Khmer Cousins

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About us

The Khmer Cousins Project is a DNA testing project for the Cambodian Community worldwide.
The goal for the project is to find cousin connections through DNA testing to rebuild families.

This project will be divided into 3 groups;
1. Children Adopted from Cambodia. 
2. Khmer's living in the USA or Internationally. You were born in Cambodia or your parents were born in Cambodia.
3. Khmer's living in Cambodia who gave up children to adoption or who are looking for missing family members.

A new DNA test was developed in 2010 that can test male and female individuals and creates a DNA marker profile of over 900,000 markers for each person. As new tests are taken they are compared to existing profiles in the database for matches. The test can find relationships from sibling or parent out to fifth cousins or more.

A History Lesson
From 1975-1979 the Khmer Rouge controlled Cambodia and purposefully separated families as part of it's campaign of terror and genocide. An estimated 2 million Cambodians were killed or died in those 4 years. Still 40 years later those who lived through that time are still searching for lost loved ones. Those who did survive do not talk about their experience with their children, so in a lot of cases the younger generation does not know the names of their grandparents, aunts and uncles or other extended family members and feel a sense of unconnectedness to their own family history and family culture. This project is to provide hope that lost family members can be found through DNA testing.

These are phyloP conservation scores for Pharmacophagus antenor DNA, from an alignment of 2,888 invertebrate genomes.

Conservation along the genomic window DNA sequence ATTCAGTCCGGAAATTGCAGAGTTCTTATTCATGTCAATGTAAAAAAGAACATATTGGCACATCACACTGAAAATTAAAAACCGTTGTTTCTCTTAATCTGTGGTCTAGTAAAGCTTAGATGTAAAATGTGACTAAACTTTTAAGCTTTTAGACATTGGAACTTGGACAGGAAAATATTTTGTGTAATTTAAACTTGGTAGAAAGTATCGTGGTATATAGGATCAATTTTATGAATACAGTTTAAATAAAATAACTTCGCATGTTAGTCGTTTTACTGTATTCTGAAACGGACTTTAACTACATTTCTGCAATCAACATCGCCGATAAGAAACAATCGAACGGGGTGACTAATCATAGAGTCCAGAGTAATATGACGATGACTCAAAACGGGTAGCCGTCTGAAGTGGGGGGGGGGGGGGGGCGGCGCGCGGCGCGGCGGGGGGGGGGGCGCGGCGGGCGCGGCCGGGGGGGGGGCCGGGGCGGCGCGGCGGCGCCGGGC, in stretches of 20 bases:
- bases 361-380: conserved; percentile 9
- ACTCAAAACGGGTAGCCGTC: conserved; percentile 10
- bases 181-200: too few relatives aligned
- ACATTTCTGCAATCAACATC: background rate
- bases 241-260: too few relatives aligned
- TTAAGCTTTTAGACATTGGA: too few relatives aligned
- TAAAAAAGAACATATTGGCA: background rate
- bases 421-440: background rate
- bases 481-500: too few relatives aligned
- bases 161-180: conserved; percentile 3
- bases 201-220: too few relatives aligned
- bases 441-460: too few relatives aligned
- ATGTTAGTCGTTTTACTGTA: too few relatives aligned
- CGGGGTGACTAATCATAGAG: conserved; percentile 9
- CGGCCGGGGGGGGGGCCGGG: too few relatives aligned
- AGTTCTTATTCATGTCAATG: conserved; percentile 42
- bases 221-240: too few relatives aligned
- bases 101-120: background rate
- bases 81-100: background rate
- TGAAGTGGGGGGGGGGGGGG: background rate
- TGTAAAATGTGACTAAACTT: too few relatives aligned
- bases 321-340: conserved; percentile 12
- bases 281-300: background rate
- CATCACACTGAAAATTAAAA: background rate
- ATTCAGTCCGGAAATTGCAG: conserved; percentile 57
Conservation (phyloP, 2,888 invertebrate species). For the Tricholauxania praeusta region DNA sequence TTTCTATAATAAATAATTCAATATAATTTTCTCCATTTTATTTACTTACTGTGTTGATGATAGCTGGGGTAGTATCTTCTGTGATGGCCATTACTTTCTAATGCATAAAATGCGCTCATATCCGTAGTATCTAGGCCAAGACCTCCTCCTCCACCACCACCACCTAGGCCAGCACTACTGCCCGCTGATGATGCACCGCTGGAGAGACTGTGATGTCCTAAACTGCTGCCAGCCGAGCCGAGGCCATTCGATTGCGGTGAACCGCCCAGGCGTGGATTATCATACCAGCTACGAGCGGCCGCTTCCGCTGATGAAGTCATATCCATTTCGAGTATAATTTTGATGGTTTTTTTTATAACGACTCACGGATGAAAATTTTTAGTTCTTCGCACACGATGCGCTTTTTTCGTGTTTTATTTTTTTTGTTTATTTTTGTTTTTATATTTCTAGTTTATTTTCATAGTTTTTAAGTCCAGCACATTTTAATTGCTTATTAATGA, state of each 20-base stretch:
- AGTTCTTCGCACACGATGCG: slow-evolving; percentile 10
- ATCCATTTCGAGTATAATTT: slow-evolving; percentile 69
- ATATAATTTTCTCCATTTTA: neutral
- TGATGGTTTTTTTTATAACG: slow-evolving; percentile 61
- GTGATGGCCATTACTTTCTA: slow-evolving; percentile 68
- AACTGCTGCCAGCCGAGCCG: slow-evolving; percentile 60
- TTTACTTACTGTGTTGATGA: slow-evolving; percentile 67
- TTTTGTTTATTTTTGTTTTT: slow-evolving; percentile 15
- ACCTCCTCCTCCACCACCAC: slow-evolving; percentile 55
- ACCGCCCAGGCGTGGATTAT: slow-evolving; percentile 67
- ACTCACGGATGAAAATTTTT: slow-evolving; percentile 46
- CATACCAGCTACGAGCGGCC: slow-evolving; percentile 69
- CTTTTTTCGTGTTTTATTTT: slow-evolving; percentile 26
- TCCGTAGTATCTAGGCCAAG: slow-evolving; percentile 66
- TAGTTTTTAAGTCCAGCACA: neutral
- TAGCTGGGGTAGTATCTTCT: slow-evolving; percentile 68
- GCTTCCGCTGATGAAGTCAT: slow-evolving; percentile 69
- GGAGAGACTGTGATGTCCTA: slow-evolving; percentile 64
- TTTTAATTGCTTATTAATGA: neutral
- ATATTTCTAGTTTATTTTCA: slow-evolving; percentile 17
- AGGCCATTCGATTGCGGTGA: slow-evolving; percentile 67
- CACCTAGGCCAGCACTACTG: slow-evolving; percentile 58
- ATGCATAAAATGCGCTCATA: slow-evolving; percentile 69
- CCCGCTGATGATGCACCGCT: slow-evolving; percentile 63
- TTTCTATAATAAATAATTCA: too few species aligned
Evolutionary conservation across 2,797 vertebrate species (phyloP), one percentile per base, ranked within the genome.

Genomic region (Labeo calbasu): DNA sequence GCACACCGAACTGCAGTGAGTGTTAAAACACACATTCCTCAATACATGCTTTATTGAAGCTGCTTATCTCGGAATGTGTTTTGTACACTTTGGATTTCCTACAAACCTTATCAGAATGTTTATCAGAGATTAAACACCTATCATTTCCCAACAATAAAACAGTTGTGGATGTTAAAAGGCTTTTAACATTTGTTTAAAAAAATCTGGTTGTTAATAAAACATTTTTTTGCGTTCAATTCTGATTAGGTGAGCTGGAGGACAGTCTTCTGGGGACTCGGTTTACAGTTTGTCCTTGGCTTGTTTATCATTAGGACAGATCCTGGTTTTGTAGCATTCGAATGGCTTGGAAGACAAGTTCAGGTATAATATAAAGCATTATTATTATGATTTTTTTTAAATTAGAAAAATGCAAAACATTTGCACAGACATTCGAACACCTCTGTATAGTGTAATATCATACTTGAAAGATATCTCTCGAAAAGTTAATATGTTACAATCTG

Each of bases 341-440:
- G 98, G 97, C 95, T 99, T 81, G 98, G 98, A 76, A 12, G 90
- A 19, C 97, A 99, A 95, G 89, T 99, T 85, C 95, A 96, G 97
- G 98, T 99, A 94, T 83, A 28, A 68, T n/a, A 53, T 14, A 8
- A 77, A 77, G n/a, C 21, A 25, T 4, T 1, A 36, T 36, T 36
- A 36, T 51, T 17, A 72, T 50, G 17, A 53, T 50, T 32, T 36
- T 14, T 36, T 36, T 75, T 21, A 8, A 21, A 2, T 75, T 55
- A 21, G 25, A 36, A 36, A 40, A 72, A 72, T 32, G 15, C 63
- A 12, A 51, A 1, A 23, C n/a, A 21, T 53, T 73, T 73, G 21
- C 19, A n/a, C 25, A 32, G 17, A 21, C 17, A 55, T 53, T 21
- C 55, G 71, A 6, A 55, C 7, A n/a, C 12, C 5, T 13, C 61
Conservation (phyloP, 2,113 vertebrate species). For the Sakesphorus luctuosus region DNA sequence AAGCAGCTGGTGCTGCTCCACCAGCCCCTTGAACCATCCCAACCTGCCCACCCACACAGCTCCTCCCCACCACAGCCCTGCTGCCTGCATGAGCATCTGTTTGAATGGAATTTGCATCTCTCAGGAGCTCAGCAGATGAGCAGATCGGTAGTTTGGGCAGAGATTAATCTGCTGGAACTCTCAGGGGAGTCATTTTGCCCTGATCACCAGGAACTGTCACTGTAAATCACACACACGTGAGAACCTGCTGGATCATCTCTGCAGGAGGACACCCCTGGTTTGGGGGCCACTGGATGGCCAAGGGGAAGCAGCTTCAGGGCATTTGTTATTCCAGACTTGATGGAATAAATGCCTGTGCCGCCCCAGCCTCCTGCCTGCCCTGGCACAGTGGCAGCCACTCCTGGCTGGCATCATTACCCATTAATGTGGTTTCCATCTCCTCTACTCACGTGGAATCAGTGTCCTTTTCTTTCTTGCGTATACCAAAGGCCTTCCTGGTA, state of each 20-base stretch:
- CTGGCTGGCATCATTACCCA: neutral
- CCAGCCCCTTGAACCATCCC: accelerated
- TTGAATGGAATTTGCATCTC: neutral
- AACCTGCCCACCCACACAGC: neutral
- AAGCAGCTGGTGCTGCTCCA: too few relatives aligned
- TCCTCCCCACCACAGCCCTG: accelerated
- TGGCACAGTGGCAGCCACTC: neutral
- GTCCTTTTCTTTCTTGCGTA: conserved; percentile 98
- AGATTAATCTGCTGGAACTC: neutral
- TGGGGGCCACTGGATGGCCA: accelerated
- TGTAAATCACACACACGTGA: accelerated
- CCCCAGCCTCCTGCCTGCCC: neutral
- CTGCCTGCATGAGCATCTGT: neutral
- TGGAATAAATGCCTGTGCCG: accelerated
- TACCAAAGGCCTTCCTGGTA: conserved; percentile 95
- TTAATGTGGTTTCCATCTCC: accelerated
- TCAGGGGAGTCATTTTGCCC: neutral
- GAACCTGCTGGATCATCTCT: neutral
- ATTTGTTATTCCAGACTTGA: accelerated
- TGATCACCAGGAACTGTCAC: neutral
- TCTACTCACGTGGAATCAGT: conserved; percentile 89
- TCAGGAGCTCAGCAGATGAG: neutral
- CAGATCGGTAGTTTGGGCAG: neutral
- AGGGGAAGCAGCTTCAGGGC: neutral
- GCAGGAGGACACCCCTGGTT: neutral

Because of the Khmer Rouge, Cambodia's infrastructure was destroyed. It has taken 30 years to just build the country back to become self-sufficient economically. The country had been rated one of the poorest countries for personal income up until about 5 years ago. For many years, because of the extreme poverty, selling children was happening. Most children were sold into sexual slavery, but some were believed to have been sold to orphanages in the late 1990's and early 2000. Adoptions in Cambodia were stopped by the US State Department in 2001 because accusations of child selling to orphanages arose. An investigation was done, and though no Cambodians were charged, a couple of US citizens were charged with fraud and went to prison. There were 2300 children adopted to the US between 1990 and 2002 and none of the children in 2000 & 2001 were found to have been sold to the orphanages. Adoptions to the US have been closed since then, but the State Department and the Cambodian government have been working together for the past 3 years to open adoptions again. It could happen in 2014.

Cambodia now has very strict child trafficking laws to protect it's children.